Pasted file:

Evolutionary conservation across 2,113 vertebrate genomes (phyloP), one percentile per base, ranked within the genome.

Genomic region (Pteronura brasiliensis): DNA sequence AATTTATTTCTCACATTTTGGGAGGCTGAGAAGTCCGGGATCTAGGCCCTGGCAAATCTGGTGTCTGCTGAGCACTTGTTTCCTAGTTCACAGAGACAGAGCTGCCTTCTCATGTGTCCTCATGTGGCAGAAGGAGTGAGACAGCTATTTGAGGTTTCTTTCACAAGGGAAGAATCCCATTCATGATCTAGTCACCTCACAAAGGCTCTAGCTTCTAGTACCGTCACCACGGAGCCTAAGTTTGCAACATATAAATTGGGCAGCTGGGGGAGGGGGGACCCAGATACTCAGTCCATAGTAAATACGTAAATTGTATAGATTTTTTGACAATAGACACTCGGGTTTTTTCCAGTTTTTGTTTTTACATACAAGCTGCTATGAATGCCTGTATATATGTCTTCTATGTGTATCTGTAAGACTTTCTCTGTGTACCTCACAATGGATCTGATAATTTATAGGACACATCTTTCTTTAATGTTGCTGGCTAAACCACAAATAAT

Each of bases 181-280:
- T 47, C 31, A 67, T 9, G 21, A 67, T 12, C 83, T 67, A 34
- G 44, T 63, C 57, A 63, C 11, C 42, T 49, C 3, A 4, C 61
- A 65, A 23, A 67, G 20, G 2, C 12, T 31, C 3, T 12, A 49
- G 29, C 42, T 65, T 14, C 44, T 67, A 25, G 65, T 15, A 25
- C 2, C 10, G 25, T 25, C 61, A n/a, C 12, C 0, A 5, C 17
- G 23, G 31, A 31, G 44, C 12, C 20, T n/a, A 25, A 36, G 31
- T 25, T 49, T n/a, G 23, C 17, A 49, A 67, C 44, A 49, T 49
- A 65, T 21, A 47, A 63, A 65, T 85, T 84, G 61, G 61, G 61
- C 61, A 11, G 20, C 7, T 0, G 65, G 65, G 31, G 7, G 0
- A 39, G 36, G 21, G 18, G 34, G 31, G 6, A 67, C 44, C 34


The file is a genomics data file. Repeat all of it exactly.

Evolutionary conservation across 2,113 vertebrate genomes (phyloP), one percentile per base, ranked within the genome.

Genomic region (Pteronura brasiliensis): DNA sequence AATTTATTTCTCACATTTTGGGAGGCTGAGAAGTCCGGGATCTAGGCCCTGGCAAATCTGGTGTCTGCTGAGCACTTGTTTCCTAGTTCACAGAGACAGAGCTGCCTTCTCATGTGTCCTCATGTGGCAGAAGGAGTGAGACAGCTATTTGAGGTTTCTTTCACAAGGGAAGAATCCCATTCATGATCTAGTCACCTCACAAAGGCTCTAGCTTCTAGTACCGTCACCACGGAGCCTAAGTTTGCAACATATAAATTGGGCAGCTGGGGGAGGGGGGACCCAGATACTCAGTCCATAGTAAATACGTAAATTGTATAGATTTTTTGACAATAGACACTCGGGTTTTTTCCAGTTTTTGTTTTTACATACAAGCTGCTATGAATGCCTGTATATATGTCTTCTATGTGTATCTGTAAGACTTTCTCTGTGTACCTCACAATGGATCTGATAATTTATAGGACACATCTTTCTTTAATGTTGCTGGCTAAACCACAAATAAT

Each of bases 181-280:
- T 47, C 31, A 67, T 9, G 21, A 67, T 12, C 83, T 67, A 34
- G 44, T 63, C 57, A 63, C 11, C 42, T 49, C 3, A 4, C 61
- A 65, A 23, A 67, G 20, G 2, C 12, T 31, C 3, T 12, A 49
- G 29, C 42, T 65, T 14, C 44, T 67, A 25, G 65, T 15, A 25
- C 2, C 10, G 25, T 25, C 61, A n/a, C 12, C 0, A 5, C 17
- G 23, G 31, A 31, G 44, C 12, C 20, T n/a, A 25, A 36, G 31
- T 25, T 49, T n/a, G 23, C 17, A 49, A 67, C 44, A 49, T 49
- A 65, T 21, A 47, A 63, A 65, T 85, T 84, G 61, G 61, G 61
- C 61, A 11, G 20, C 7, T 0, G 65, G 65, G 31, G 7, G 0
- A 39, G 36, G 21, G 18, G 34, G 31, G 6, A 67, C 44, C 34